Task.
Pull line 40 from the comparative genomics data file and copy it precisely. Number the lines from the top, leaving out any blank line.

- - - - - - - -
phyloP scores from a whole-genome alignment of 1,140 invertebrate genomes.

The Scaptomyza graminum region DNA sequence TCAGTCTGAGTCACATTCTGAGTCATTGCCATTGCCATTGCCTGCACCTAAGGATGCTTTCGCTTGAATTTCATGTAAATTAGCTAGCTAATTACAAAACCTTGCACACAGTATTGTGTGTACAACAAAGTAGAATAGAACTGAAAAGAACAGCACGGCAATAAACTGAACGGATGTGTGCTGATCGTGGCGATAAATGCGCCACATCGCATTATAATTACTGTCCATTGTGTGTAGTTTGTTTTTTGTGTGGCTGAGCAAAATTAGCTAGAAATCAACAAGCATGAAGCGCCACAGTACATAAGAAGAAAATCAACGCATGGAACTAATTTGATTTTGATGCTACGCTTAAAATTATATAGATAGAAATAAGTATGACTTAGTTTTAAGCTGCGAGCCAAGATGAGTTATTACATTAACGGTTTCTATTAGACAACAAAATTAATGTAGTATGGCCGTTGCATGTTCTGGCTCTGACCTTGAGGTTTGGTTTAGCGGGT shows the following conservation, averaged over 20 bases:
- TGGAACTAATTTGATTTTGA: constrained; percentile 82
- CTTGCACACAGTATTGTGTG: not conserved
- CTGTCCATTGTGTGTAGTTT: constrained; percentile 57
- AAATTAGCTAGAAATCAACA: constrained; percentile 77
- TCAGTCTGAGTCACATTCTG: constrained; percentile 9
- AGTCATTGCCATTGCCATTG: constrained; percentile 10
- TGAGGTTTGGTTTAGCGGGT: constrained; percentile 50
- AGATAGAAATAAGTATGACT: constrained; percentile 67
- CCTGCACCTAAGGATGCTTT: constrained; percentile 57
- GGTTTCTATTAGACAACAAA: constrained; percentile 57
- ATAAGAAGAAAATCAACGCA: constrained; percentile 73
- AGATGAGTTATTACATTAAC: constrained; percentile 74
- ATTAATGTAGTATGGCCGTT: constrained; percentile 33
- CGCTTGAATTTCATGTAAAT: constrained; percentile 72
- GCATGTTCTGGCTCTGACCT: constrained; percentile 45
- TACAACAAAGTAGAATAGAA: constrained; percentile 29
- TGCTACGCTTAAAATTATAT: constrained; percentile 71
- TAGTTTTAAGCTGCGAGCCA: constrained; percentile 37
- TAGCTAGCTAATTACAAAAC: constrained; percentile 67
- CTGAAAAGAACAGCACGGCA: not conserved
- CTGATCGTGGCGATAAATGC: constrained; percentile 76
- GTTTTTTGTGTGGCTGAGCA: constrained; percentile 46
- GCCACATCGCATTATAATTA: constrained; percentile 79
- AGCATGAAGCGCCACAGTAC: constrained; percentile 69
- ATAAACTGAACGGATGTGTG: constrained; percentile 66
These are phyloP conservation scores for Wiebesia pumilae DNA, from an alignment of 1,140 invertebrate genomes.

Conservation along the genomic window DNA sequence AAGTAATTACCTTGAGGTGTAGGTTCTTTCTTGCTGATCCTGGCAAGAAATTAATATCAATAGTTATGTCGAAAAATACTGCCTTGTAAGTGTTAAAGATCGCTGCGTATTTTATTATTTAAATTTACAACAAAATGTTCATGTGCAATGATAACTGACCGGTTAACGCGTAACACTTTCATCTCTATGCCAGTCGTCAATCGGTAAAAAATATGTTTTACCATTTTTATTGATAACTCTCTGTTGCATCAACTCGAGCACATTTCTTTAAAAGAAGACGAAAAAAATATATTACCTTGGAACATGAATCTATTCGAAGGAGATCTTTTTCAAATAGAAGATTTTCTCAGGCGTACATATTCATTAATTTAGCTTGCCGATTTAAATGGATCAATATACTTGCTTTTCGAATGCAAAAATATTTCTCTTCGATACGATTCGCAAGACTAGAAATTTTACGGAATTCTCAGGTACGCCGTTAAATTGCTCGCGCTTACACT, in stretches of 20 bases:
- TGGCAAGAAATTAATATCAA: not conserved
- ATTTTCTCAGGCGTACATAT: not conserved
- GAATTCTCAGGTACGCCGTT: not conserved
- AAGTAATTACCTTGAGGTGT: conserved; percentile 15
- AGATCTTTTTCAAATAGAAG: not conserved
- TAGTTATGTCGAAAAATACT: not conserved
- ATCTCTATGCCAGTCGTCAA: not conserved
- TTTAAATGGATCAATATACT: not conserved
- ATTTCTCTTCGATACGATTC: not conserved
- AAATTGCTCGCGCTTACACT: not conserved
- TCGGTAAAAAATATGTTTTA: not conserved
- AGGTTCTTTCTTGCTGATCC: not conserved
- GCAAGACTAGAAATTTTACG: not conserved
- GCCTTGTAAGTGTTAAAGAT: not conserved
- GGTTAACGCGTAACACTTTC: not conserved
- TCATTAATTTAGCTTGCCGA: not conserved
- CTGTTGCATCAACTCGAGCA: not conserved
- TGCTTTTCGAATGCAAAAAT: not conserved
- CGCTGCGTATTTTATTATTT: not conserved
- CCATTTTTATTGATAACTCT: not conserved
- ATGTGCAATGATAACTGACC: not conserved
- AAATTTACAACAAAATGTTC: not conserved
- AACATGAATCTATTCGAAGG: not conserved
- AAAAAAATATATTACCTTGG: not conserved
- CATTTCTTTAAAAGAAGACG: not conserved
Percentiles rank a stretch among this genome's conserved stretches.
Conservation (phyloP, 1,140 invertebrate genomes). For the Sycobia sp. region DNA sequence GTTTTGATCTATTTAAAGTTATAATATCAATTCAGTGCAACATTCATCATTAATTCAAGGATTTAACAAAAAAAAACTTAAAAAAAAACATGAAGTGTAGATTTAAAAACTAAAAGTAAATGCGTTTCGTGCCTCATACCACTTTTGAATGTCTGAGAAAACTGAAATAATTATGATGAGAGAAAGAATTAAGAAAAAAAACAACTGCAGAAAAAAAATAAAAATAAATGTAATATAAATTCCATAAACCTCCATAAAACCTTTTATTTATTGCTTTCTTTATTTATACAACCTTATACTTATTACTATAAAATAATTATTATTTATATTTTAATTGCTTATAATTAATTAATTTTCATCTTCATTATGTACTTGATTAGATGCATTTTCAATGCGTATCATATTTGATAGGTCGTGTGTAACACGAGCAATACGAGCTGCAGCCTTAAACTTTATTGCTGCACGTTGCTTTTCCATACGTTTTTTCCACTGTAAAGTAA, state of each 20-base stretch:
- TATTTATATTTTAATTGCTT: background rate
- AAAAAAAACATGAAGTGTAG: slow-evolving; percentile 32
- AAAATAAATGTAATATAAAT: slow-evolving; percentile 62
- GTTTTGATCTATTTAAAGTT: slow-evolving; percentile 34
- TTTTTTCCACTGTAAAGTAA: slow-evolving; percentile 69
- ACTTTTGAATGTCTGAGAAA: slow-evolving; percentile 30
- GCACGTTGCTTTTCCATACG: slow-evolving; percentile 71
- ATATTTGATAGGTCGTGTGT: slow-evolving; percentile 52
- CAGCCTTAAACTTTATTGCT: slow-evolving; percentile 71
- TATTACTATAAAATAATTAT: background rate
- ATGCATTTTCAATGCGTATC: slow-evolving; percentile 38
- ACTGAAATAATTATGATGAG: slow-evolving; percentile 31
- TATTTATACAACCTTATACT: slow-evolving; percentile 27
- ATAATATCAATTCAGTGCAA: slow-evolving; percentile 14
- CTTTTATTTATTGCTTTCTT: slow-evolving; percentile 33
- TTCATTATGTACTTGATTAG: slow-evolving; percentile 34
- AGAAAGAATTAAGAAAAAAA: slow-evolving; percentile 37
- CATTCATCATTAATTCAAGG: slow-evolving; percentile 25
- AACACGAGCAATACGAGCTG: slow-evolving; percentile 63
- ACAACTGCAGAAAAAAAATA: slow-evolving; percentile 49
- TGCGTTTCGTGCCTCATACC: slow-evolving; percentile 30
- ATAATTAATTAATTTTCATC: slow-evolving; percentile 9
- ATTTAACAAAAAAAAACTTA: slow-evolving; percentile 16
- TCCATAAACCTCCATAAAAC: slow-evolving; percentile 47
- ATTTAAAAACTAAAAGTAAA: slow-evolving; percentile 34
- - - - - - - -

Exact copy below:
- TCGGTAAAAAATATGTTTTA: not conserved